We Need More Outlets For Community Support/Collaboration

Awhile back in The Huffington Post, Marshall Fine pointed to Comic Con as an example of what is wrong with the Studio Biz these days. I too miss the days when it seemed like there was business in creating work for mature audiences. I will be among the first in line for Innaritu's BUITIFUL for sure, and when I watched FAREWELL the other night, I longed to make a film of that weight, craft, and themes.  Looking at what my immediate future holds as a producer in the USA, I don't think I will get much opportunity for such exploration anytime soon, at least not on a reasonable budget. Nonetheless, as opposed to Marshall, ComicCon does not represent for me what's wrong with the film biz, but quite the opposite.  Although the communities are smaller , and the passion and fervor far less, the art house contingents should take note what ComicCon does.  It is the only populist film event we have in this country.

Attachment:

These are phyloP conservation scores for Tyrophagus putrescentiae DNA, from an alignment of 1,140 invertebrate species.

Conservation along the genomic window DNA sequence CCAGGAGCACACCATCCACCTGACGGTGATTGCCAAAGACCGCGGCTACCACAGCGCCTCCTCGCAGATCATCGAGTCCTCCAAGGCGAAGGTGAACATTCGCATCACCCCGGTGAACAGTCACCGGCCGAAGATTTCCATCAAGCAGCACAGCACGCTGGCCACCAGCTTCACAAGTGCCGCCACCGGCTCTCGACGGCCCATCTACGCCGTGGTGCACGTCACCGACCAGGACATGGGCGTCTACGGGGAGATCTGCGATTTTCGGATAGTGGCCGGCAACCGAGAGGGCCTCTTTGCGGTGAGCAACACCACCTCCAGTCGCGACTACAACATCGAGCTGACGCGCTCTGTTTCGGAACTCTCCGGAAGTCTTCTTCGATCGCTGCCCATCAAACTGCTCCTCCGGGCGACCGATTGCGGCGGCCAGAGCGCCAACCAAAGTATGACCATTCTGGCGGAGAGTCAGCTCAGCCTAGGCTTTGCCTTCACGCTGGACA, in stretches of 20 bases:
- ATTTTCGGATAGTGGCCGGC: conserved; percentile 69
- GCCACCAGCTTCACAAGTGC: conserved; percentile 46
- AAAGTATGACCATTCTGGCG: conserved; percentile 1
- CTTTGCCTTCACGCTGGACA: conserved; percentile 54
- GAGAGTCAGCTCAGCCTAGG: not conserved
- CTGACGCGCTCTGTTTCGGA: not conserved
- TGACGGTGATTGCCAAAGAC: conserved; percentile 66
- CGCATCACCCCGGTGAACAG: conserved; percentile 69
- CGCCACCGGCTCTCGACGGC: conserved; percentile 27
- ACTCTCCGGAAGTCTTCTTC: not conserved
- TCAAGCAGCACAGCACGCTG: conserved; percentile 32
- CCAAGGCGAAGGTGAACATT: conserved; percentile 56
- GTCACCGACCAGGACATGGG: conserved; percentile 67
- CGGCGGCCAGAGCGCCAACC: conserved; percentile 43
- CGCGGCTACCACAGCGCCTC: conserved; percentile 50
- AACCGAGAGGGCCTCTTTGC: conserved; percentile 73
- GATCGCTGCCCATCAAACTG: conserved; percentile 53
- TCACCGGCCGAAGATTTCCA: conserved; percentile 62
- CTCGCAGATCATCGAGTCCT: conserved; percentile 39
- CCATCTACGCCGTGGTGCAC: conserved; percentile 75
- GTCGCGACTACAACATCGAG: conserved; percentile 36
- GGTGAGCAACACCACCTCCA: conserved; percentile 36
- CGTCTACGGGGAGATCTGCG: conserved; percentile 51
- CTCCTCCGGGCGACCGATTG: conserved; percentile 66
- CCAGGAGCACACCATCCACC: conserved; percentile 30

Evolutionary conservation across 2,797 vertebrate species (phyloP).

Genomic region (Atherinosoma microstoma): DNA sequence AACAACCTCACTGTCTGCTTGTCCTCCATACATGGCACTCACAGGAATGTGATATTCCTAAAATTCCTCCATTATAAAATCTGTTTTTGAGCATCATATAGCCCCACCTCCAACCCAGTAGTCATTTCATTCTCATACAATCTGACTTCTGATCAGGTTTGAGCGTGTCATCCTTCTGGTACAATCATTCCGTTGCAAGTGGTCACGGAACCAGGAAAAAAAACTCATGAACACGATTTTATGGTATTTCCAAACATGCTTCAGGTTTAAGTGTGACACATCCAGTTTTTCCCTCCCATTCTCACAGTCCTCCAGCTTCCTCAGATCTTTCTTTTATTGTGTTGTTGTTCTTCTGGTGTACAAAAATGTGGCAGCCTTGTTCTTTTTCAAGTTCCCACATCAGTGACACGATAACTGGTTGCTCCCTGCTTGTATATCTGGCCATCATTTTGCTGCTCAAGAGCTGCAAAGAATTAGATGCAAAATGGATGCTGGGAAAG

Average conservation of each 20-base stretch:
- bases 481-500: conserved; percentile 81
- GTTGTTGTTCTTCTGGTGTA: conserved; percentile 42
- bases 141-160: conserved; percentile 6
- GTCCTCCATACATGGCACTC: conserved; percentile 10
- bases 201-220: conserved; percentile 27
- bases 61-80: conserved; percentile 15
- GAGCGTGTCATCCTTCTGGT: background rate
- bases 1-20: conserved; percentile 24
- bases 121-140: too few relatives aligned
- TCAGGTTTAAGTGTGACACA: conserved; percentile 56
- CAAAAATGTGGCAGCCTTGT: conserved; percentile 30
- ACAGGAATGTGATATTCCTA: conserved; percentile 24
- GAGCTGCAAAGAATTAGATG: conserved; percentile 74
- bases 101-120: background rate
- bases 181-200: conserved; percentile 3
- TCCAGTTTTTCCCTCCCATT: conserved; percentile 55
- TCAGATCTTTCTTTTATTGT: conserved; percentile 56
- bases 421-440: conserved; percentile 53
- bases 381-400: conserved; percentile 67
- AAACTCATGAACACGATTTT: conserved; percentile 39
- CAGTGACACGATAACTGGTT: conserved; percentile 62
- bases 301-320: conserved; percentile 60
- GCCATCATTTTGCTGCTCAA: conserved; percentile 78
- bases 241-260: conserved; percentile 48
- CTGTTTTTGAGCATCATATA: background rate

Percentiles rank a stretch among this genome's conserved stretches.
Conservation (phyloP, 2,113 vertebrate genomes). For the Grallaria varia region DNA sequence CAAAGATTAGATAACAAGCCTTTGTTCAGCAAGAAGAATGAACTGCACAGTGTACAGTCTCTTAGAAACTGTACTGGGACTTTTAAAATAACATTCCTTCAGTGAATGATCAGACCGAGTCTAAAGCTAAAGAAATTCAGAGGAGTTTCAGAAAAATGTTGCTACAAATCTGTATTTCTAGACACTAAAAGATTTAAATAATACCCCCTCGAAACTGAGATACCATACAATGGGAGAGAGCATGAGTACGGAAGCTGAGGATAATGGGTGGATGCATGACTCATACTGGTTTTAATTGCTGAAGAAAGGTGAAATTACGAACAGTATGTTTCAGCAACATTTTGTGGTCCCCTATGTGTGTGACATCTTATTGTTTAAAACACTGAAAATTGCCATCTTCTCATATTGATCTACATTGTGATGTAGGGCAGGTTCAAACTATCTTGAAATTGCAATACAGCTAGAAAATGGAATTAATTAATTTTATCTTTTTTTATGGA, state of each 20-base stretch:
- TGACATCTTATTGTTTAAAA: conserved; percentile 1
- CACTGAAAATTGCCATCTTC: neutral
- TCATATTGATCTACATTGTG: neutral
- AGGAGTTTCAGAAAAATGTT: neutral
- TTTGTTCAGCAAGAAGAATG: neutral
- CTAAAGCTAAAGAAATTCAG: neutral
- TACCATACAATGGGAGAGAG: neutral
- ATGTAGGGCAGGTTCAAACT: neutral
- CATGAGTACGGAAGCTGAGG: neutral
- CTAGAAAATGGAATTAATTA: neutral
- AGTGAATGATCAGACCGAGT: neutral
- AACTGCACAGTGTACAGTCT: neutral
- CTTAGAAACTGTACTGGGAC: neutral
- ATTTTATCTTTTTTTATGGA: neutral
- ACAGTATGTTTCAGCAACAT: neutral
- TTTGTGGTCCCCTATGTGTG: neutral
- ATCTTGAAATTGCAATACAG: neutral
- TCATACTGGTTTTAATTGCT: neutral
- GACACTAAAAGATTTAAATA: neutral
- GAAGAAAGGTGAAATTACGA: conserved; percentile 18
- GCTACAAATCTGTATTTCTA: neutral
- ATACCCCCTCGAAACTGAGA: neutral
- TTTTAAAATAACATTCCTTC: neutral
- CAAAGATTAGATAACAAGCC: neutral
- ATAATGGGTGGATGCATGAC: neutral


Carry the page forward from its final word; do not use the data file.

I am incredibly energized by ComicCon and believe it is a model that can be extended to support work beyond the specific genre it currently supports. That is, if the audience and community for specific genres and subjects can unite the way ComicCon's has, we as filmmakers could truly start to collaborate with audiences the way the fan boy and geek crowd does with their filmmakers.  Taking SUPER to ComicCon was one of the highlights of my twenty plus years in the business.  I felt unbridled support for what we've made, and we only offered up a wee taste.

The following is a bit of an update to the reply that I posted to Marshall on the Huff:

I share your lament about Hollywood abandoning more serious fare, but it is what it is. Let's face it, movies for adults are difficult to execute and difficult to market; how can you blame the studios from abandoning them?

Audiences need to unite and demand what they want. They need to move from being audiences to creating communities. Film festivals and film societies need to move into year round programming that can support more ambitious work. We can't all wait until it goes on Netflix streaming. There is no community in streaming, only convenience.  You know how great it is when people come together into a common space to discuss and appreciate work.  The question is how can we offer that in a way that both sustains and nurtures creators and their appreciators alike.